A senior US official denied Sunday that the US envoy to Syria had been summoned by Syria's foreign office and accused Damascus of orchestrating violent protests over the weekend at the US embassy.
The official described violent protests outside the US embassy in Damascus that only ended on Saturday after security staff reached out to the Syrian authorities and asked them to send extra personnel.
"The Syrian government chose to protest Ambassador Ford's trip to Hama last week by organizing an angry protest outside the US embassy in Damascus," the official said.
"The protest lasted 31 hours across Friday and Saturday with protesters calling for the ambassador to leave. Protesters eventually threw tomatoes, eggs, and later glass and rocks at the embassy. Two embassy employees were struck by food."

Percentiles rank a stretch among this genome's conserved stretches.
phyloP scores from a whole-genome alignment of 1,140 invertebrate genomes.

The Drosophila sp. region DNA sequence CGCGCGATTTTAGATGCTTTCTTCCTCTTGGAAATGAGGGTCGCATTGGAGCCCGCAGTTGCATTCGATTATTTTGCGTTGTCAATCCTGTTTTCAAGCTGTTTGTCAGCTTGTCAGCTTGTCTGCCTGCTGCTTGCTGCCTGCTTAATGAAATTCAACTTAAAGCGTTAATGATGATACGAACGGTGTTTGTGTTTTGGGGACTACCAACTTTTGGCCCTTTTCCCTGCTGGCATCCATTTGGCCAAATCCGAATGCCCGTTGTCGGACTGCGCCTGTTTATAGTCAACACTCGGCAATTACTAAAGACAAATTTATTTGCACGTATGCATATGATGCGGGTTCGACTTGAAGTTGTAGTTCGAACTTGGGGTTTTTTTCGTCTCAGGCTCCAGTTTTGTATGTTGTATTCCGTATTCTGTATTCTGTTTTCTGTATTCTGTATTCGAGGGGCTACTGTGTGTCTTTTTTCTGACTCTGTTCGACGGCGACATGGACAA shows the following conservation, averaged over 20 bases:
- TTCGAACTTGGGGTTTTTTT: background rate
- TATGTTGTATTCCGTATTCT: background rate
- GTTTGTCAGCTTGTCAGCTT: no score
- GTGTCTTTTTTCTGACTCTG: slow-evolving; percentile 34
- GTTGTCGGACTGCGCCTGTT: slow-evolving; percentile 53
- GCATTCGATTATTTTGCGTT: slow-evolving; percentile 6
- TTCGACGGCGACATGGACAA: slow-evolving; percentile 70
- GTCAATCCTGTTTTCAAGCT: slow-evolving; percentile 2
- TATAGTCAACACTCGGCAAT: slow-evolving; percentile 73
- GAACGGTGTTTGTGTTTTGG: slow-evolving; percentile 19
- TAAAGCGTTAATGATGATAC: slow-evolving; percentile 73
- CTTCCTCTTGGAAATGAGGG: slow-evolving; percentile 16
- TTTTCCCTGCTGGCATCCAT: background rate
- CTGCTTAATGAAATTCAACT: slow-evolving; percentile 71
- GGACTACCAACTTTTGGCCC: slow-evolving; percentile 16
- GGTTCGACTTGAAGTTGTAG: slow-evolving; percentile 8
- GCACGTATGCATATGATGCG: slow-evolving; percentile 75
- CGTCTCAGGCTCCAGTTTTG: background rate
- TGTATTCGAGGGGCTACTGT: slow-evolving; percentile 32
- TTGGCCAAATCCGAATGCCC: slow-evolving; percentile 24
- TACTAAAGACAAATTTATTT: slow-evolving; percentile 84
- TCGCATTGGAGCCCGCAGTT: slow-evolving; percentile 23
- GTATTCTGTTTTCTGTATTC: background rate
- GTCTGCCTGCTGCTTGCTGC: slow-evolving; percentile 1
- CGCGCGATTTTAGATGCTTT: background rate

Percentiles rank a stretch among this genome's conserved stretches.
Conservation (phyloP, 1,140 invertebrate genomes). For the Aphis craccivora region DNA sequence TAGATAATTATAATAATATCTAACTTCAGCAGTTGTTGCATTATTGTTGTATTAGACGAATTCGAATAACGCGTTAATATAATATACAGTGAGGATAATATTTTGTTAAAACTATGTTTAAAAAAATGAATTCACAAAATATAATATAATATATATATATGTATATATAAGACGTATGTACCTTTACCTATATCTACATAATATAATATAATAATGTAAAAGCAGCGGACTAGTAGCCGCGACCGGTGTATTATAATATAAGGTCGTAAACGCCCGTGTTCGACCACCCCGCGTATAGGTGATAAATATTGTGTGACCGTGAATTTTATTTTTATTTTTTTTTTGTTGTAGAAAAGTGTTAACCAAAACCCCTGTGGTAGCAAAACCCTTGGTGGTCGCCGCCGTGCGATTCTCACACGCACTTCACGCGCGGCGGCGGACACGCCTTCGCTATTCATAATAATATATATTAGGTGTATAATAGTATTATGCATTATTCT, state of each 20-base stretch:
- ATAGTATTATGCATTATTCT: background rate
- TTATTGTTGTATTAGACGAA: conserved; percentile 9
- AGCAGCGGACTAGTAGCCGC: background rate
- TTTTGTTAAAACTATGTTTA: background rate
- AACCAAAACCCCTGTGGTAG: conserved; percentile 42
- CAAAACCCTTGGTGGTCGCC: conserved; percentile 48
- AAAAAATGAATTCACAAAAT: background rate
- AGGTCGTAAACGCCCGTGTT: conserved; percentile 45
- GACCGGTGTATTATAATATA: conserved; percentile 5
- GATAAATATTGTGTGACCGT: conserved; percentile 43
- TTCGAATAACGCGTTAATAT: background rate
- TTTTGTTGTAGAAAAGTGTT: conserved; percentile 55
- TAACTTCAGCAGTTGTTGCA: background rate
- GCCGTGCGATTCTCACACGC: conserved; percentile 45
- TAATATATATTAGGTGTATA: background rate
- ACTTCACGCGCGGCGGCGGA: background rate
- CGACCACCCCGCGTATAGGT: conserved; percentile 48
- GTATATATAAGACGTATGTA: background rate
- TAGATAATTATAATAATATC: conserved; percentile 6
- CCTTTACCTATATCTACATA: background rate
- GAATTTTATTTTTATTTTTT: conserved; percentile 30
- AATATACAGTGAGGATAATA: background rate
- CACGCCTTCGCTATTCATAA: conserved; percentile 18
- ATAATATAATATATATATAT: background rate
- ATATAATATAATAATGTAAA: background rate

Tensions have been escalating for months between Damascus and Washington over the Syrian government's crackdown on months of opposition protests seeking to oust Syrian President Bashar al-Assad.
US ambassador Robert Ford and French counterpart Eric Chevallier visited the flashpoint Syrian city of Hama on Thursday amid fears of a bloody protest crackdown by Assad's forces, with tanks encircling the city.
Syrian state news agency SANA said both envoys had been summoned on Sunday to the Syrian foreign ministry to protest their trip, which it described as "flagrant interference in Syria's domestic affairs."
But a senior US State Department official said ambassador Ford had actually gone to the foreign ministry on Sunday to attend a previously scheduled meeting requested by the Americans.
"Ambassador Ford was not summoned by the Ministry of Foreign Affairs," the official said, adding that Syrian Foreign Minister Walid Mouallem did however file an official complaint about the Hama visit during their meeting.
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